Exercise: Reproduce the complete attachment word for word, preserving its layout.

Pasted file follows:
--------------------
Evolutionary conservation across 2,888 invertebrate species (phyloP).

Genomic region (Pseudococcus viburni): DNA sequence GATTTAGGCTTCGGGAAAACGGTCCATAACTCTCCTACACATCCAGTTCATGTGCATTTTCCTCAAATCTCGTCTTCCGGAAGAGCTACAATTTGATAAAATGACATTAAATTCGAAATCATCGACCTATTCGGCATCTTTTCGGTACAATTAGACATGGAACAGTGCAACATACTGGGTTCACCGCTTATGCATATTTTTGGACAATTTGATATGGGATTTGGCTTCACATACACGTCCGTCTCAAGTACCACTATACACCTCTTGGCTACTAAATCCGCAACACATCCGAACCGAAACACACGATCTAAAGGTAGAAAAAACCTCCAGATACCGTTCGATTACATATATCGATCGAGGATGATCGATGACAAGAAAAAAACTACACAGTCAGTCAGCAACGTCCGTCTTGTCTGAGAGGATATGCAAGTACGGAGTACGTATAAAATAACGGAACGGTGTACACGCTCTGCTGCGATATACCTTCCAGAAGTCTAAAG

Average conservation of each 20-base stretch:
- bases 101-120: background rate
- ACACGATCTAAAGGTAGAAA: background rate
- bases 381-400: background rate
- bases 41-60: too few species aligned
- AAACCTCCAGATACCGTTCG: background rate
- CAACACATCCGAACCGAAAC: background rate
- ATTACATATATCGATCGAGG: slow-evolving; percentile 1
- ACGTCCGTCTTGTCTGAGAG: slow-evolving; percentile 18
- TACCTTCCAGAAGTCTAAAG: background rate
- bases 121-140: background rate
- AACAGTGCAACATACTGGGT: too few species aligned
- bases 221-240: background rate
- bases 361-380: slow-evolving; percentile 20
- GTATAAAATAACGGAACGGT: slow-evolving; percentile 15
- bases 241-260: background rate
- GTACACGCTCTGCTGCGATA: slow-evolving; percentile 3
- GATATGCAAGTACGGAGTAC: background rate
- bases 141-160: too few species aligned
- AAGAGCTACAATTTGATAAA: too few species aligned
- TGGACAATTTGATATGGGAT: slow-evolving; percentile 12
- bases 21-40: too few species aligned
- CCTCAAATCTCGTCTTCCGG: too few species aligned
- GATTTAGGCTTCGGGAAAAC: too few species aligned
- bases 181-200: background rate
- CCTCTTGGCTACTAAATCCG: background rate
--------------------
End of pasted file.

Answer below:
Evolutionary conservation across 2,888 invertebrate species (phyloP).

Genomic region (Pseudococcus viburni): DNA sequence GATTTAGGCTTCGGGAAAACGGTCCATAACTCTCCTACACATCCAGTTCATGTGCATTTTCCTCAAATCTCGTCTTCCGGAAGAGCTACAATTTGATAAAATGACATTAAATTCGAAATCATCGACCTATTCGGCATCTTTTCGGTACAATTAGACATGGAACAGTGCAACATACTGGGTTCACCGCTTATGCATATTTTTGGACAATTTGATATGGGATTTGGCTTCACATACACGTCCGTCTCAAGTACCACTATACACCTCTTGGCTACTAAATCCGCAACACATCCGAACCGAAACACACGATCTAAAGGTAGAAAAAACCTCCAGATACCGTTCGATTACATATATCGATCGAGGATGATCGATGACAAGAAAAAAACTACACAGTCAGTCAGCAACGTCCGTCTTGTCTGAGAGGATATGCAAGTACGGAGTACGTATAAAATAACGGAACGGTGTACACGCTCTGCTGCGATATACCTTCCAGAAGTCTAAAG

Average conservation of each 20-base stretch:
- bases 101-120: background rate
- ACACGATCTAAAGGTAGAAA: background rate
- bases 381-400: background rate
- bases 41-60: too few species aligned
- AAACCTCCAGATACCGTTCG: background rate
- CAACACATCCGAACCGAAAC: background rate
- ATTACATATATCGATCGAGG: slow-evolving; percentile 1
- ACGTCCGTCTTGTCTGAGAG: slow-evolving; percentile 18
- TACCTTCCAGAAGTCTAAAG: background rate
- bases 121-140: background rate
- AACAGTGCAACATACTGGGT: too few species aligned
- bases 221-240: background rate
- bases 361-380: slow-evolving; percentile 20
- GTATAAAATAACGGAACGGT: slow-evolving; percentile 15
- bases 241-260: background rate
- GTACACGCTCTGCTGCGATA: slow-evolving; percentile 3
- GATATGCAAGTACGGAGTAC: background rate
- bases 141-160: too few species aligned
- AAGAGCTACAATTTGATAAA: too few species aligned
- TGGACAATTTGATATGGGAT: slow-evolving; percentile 12
- bases 21-40: too few species aligned
- CCTCAAATCTCGTCTTCCGG: too few species aligned
- GATTTAGGCTTCGGGAAAAC: too few species aligned
- bases 181-200: background rate
- CCTCTTGGCTACTAAATCCG: background rate